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Genus Brassica Family Brassicaceae

Description: Annual, biennial or perennial herbs, glaucous, glabrous or with scattered simple hairs. Lower leaves usually lyrate-pinnatisect, petiolate; upper leaves reducing.

Inflorescence paniculate or corymbose, flowers usually yellow.

Siliqua terete to somewhat flattened, commonly partly contracted between seeds, valves usually with 1 prominent vein; beak mostly seedless (rarely 1- or 2-seeded); seeds numerous in valve region, 1 row per loculus.


Distribution and occurrence: World: c. 100 species, Europe, Mediterranean & Asia. Australia: 9 species (several varieties introduced & naturalized), all States.

Many species are cultivated for food. Brassica oleracea L. is widely cultivated and many selected forms are recognized as varieties: var. capitata (Cabbage), var. gemmifera (Brussels Sprouts), var. botrytis (Cauliflower), var. italica (Broccoli). Other useful species of Brassica include B. rapa (Turnip, Wild Turnip), B. napus (Swede, Coleseed and Rape), B. fimbriata (Kale), B. nigra (Black Mustard) and B. chinensis (Chinese Cabbage).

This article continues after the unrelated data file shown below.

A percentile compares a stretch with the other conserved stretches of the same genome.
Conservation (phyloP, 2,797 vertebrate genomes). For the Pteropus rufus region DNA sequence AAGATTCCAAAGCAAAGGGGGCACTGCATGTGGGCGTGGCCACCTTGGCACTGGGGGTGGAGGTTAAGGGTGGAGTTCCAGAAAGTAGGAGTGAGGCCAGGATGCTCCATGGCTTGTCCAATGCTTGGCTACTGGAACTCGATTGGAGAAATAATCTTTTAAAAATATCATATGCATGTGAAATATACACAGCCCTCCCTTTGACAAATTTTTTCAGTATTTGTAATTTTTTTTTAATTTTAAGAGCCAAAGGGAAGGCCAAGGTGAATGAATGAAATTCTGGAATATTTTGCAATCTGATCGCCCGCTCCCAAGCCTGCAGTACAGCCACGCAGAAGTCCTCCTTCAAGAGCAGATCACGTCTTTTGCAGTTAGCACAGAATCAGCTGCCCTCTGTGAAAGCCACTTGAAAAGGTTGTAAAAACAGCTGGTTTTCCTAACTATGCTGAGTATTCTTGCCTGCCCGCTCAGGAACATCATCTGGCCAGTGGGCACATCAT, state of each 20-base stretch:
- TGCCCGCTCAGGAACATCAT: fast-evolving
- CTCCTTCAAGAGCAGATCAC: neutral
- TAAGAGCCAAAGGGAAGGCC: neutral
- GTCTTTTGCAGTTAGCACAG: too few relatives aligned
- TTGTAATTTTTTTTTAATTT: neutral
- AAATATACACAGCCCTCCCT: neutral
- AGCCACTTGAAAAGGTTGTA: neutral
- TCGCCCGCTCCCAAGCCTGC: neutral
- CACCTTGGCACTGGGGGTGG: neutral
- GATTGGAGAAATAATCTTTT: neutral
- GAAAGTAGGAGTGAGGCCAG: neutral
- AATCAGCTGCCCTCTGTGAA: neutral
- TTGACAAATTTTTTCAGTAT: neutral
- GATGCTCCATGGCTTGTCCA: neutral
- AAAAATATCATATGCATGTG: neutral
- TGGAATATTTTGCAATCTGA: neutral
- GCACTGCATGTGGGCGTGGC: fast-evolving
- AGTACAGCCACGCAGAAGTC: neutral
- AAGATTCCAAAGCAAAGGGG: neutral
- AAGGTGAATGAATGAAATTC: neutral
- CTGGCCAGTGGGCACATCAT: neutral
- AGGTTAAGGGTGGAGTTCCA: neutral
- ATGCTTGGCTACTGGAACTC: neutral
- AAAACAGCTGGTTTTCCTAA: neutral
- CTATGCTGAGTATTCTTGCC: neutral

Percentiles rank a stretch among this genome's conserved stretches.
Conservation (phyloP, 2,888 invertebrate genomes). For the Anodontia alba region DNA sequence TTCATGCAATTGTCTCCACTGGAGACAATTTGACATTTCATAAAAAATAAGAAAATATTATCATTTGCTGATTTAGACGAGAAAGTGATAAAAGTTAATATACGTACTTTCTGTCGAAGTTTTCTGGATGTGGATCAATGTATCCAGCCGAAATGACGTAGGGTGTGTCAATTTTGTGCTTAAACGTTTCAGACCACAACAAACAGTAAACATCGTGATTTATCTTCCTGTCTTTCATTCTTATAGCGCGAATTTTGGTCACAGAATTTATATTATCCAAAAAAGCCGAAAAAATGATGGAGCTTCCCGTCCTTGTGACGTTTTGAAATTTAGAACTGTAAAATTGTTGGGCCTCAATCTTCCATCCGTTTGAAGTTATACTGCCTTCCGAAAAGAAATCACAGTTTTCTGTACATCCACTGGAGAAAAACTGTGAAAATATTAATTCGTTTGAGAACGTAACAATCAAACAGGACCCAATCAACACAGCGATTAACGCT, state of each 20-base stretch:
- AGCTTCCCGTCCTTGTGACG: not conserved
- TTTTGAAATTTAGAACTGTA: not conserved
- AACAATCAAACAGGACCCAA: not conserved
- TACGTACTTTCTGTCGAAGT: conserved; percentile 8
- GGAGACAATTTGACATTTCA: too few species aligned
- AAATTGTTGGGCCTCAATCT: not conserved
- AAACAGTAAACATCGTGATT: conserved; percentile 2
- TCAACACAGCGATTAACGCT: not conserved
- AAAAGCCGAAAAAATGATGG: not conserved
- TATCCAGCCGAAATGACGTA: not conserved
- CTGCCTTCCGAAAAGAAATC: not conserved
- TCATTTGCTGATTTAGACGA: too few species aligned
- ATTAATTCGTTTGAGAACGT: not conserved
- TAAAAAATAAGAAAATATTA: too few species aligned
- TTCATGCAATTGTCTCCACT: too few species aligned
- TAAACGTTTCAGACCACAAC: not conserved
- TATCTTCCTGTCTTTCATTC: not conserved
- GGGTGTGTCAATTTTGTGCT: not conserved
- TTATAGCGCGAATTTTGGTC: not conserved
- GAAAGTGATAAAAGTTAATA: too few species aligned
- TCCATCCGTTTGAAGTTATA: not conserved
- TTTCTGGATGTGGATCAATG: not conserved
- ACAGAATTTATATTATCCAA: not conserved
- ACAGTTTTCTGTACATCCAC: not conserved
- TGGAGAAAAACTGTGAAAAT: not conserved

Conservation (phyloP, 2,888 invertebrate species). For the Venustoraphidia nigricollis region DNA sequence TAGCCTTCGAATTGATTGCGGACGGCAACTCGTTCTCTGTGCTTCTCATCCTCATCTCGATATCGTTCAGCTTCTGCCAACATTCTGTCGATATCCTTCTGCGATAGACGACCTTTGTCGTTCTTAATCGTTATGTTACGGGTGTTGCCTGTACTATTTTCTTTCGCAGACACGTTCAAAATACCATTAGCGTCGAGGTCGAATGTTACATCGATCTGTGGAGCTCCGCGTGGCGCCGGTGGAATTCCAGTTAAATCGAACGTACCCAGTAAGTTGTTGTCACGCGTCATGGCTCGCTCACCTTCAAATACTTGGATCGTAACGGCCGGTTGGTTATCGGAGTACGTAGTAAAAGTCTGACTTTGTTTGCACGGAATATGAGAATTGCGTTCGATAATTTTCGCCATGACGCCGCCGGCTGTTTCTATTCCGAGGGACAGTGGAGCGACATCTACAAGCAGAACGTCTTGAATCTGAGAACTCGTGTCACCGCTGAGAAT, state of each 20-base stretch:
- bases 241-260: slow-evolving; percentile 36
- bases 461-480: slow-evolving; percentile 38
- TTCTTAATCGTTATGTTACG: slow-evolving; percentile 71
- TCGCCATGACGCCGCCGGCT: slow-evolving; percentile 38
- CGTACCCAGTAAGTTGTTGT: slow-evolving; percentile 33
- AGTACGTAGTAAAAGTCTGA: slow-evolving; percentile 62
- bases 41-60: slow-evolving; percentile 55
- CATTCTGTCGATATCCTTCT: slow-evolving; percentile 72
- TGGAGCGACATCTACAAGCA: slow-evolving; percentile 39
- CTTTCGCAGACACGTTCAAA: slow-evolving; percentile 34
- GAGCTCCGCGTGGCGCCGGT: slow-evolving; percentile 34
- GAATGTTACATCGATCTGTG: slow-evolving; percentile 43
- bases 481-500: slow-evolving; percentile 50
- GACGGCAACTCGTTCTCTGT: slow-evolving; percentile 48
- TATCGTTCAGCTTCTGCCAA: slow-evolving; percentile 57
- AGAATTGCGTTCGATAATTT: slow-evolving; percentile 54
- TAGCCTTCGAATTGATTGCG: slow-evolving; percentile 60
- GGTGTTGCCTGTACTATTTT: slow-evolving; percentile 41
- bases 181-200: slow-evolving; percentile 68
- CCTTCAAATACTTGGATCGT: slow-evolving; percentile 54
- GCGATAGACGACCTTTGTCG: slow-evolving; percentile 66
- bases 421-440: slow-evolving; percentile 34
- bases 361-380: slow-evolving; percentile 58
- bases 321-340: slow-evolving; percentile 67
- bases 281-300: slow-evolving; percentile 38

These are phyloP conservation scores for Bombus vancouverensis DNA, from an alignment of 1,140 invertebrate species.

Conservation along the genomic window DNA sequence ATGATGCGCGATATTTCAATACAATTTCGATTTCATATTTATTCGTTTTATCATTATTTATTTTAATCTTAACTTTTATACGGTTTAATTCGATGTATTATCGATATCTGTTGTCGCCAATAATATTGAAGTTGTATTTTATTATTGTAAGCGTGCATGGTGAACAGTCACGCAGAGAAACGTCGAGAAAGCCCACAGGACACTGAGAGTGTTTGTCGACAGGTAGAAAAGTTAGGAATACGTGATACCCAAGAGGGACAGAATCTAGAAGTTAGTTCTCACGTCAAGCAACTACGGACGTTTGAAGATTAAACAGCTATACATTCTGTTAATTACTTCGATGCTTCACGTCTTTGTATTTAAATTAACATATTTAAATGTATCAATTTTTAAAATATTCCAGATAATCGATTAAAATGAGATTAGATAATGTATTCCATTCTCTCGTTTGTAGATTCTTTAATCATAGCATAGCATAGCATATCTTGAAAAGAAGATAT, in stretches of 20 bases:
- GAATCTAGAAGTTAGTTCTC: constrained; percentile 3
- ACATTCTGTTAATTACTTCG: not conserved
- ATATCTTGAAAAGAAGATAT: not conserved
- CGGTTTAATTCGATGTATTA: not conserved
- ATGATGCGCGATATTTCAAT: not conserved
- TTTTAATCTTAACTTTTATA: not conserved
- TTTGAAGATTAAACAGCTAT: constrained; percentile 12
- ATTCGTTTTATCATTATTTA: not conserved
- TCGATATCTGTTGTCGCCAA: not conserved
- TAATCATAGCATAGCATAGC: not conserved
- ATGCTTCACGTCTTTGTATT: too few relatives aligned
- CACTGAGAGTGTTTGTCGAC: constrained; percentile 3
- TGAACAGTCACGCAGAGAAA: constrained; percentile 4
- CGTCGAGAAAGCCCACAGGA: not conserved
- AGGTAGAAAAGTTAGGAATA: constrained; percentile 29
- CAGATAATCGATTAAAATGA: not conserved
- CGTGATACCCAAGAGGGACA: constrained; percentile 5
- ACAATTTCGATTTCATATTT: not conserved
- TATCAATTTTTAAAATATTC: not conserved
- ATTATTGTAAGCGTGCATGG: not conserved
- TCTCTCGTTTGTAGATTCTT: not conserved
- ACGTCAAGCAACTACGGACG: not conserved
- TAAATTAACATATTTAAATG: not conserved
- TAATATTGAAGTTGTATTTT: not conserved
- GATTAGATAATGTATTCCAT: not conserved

Text by L. Retter & G. J. Harden
Taxon concept:

Taxa not yet included in identification key
Brassica napus,    Brassica x napus

 Key to the species 
1Upper stem leaves sessile and more or less bract-like or upper part of stem leafless2
Upper stem leaves petiolate or narrowed to base3
2At least basal leaves hairy, stem leaves at least half stem-claspingBrassica rapa
All leaves glabrous, glaucous, stem leaves less than a third stem-clasping
                       Back to 1
Brassica oleracea
3Ovary on a gynophoreBrassica fruticulosa
Ovary sessile
                       Back to 1
4
4Fruit spreading on pedicel 7–20 mm long; beak more than 4 mm long5
Fruit appressed on pedicel 2–5 mm long; beak less than 4 mm long
                       Back to 3
Brassica nigra
5Basal leaves lyrate-pinnatisect with 1 or 2 pairs of lobes, sparsely bristly; beak 4–10 mm long, narrower than stigmaBrassica juncea
Basal leaves runcinate-pinnatisect with 6–10 pairs of lobes, densely bristly; beak 8–20 mm long, as broad as the stigma
                       Back to 4
Brassica tournefortii

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